‘Schumacher’ touchingly humanizes a racing legend

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Rick Dikeman, wikimedia.org, CC BY-SA 3.0

“Schumacher” sheds light on the life of seven-time World Driver’s Championship winner Michael Schumacher.

Content Warning: This documentary depicts a fatal racing incident.

Michael Schumacher is one of the most famous Formula One drivers, even outside of the sport. He’s one of the greatest drivers of all time, his World Driver’s Championship wins equaled only by Lewis Hamilton. “Schumacher,” a Netflix documentary released on Sept. 15, shows his greatness not only as a driver but also as a person, in a simply breathtaking way.

Going into the documentary, I worried that it would be inaccessible to viewers who are unfamiliar with Formula One racing. However, this fear was laid to rest within the first 20 minutes; “Schumacher” is an amazing film that anyone can enjoy, even if they have never seen a single race. From the perspective of a younger fan, the documentary was everything I expected and more. I’d seen countless conversations discussing whether Schumacher was the greatest driver of all time, but I’d never seen him race before.

One could talk endlessly about Michael Schumacher’s racing lines from Eau Rogue into Raidillon, his pit stop strategies, or any other jargon-heavy analyses of his driving. “Schumacher” doesn’t do any of this, nor does it need to; it moves the audience solely with its characterization of the driver.

One unique aspect of the documentary was the parallels between Michael Schumacher’s racing career and that of his son, Mick Schumacher. One example was how Michael Schumacher “knew [the staff’s] names and sometimes knew their wives’ names.” I’ve heard the same stories about Mick Schumacher, who is in his rookie year of Formula One. The film also mentioned Michael Schumacher playing soccer with the engineers; I saw a video of Mick Schumacher doing the same thing last week. These connections created a link between the past and present for me and made me care about someone I’d never watched in just under two hours.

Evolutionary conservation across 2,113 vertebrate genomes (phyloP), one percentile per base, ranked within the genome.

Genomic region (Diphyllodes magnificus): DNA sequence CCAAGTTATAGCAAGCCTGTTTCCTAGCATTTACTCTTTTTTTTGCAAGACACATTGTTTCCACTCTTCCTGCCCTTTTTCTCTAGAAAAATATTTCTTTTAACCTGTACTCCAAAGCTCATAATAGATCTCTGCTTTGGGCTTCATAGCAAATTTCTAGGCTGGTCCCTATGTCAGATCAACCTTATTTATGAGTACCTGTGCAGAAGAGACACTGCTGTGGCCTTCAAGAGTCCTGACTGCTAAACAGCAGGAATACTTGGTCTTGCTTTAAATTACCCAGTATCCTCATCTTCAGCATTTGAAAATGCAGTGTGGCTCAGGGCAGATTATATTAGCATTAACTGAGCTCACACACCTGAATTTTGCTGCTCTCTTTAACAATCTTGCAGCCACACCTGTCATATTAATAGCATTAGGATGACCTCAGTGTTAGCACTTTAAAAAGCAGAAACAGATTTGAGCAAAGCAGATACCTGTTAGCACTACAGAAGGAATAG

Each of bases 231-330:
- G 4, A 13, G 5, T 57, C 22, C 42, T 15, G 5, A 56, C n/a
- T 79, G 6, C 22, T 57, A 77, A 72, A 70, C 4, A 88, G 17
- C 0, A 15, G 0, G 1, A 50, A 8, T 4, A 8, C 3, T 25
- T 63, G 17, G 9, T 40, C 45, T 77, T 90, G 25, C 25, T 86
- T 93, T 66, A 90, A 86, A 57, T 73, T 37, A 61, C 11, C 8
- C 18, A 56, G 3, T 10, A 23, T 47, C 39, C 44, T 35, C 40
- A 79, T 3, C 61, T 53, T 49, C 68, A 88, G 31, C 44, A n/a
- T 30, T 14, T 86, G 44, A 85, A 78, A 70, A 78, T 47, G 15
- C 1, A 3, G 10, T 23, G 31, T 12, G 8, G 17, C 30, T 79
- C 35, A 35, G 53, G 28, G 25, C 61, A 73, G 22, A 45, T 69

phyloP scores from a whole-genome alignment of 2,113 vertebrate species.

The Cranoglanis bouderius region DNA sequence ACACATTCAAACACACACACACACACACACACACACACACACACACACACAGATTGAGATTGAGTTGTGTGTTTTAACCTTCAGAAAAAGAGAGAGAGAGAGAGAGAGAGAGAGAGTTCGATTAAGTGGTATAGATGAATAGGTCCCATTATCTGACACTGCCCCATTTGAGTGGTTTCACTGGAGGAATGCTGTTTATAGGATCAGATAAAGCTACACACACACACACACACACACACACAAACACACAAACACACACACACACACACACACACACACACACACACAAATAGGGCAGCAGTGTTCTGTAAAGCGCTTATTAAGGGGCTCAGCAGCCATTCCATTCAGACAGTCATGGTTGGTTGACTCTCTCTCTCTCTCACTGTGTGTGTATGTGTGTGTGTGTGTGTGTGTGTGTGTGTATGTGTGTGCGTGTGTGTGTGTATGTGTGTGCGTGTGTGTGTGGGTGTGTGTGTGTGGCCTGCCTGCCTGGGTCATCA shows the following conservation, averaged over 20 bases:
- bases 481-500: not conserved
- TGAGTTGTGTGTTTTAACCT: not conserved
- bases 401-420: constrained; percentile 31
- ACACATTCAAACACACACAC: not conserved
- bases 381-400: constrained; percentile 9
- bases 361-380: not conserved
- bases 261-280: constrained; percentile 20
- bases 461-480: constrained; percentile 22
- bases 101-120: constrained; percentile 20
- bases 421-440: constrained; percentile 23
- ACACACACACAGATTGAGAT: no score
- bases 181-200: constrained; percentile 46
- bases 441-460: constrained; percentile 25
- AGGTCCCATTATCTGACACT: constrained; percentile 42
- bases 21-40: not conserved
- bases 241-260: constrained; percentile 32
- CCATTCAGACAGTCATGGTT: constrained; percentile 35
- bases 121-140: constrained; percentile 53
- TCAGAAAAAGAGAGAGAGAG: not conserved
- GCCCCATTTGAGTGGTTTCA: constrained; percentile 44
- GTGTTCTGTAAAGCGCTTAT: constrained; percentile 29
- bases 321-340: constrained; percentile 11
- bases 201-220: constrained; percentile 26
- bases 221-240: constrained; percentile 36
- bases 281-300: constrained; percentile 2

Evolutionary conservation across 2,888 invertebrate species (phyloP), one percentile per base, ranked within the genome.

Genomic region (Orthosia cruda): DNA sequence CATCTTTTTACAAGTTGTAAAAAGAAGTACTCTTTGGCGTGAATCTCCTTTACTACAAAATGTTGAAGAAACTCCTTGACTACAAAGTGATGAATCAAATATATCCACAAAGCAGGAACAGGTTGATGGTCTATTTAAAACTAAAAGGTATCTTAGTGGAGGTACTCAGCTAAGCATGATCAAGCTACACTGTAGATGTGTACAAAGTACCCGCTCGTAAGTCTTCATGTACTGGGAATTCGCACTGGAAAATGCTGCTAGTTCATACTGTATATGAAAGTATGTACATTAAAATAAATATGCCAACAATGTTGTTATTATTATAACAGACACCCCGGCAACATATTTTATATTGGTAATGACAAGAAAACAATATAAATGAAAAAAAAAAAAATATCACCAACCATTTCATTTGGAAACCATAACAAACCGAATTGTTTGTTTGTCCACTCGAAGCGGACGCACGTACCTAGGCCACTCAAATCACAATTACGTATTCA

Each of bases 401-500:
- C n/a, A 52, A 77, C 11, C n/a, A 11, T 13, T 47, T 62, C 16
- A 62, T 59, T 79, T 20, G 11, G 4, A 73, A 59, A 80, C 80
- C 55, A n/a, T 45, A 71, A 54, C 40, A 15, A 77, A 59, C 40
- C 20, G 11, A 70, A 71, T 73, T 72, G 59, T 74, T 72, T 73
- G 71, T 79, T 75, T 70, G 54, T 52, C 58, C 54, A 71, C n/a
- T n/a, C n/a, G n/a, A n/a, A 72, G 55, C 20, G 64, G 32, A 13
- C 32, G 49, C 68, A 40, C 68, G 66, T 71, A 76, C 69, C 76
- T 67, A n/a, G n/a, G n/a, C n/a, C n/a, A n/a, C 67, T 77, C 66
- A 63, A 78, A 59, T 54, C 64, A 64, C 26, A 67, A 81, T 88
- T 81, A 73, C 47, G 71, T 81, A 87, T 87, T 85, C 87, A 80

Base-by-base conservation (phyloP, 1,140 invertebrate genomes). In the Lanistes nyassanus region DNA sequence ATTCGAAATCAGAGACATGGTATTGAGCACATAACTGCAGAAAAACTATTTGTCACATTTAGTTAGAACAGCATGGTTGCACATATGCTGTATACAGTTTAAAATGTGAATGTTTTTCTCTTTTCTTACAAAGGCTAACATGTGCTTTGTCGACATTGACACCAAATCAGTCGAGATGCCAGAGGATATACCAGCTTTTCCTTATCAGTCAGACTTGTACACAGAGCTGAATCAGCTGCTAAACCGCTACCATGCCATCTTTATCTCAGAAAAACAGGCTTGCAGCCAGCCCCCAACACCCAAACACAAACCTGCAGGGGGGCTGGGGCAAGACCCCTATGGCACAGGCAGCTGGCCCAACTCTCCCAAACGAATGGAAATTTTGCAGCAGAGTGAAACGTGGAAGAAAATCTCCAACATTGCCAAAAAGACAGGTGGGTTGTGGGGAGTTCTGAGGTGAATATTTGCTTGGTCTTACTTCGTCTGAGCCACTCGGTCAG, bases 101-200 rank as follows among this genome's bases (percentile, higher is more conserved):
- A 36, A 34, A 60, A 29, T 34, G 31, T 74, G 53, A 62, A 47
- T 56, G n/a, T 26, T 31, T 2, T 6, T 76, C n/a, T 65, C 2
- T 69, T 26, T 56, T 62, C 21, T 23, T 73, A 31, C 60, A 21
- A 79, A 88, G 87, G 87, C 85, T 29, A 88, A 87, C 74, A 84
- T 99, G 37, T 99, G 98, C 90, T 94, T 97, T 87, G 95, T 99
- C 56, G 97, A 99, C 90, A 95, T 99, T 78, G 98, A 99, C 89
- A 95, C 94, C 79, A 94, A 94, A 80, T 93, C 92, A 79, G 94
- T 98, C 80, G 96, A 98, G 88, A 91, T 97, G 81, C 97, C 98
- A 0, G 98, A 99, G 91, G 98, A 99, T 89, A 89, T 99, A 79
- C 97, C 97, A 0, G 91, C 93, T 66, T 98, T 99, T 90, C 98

Another significant feature that makes “Schumacher” stands out from other documentaries is its exclusive access to footage from the Schumacher family’s archives and interviews from the Schumacher family. Since Michael Schumacher’s skiing accident in 2013, his family has remained very private about his condition, making the interviews more impactful.

With all that being said, the first major pitfall of the documentary for people unfamiliar with Formula One is that it doesn’t explain why we should care about Michael Schumacher in the first place. Thankfully, there’s only one thing people need to know: Michael Schumacher is one of the greatest drivers in Formula One history.

My only other critique comes from the last 20 minutes of the documentary, where his family talks about his role as a father. The critical missing piece is Mick Schumacher’s job as a Formula One driver. The absence of this detail robs some viewers of the full impact of Mick’s final interview in the documentary.

“I think Dad and me, we would understand each other in a different way now simply because we speak a similar language, the language of motorsport. And that we would have much more to talk about… I would give up everything just for that,” Mick Schumacher said.

Without a doubt, the documentary still gets Mick Schumacher’s point across. However, it doesn’t sufficiently highlight that Mick Schumacher would give up one of 20 Formula One seats for more time to talk with his father. It wouldn’t mean giving up a hobby; it would mean giving up a seat at the pinnacle of motorsport.

Other than those two criticisms, I think “Schumacher” is very close to perfection. It has something for Formula One fans, as well as for those who have never watched a race. I would even go so far as to say that there’s something for those who dislike racing and dismiss it as just cars driving around for two hours.

The documentary is not about Michael Schumacher, the racer; any Formula One fan already knows of his gift, and any newcomer doesn’t understand the technical jargon associated with it. Instead, the documentary is about Michael Schumacher, the father who went away with his family after the 1997 season. It’s about Michael Schumacher, the diligent sportsman who would collaborate with his engineers long after every other team had left. But most of all, the documentary is about Michael Schumacher, the human.

In a sport that all too often views its drivers as robots, “Schumacher” reminds the viewer of the man behind one of the greatest drivers of all time.

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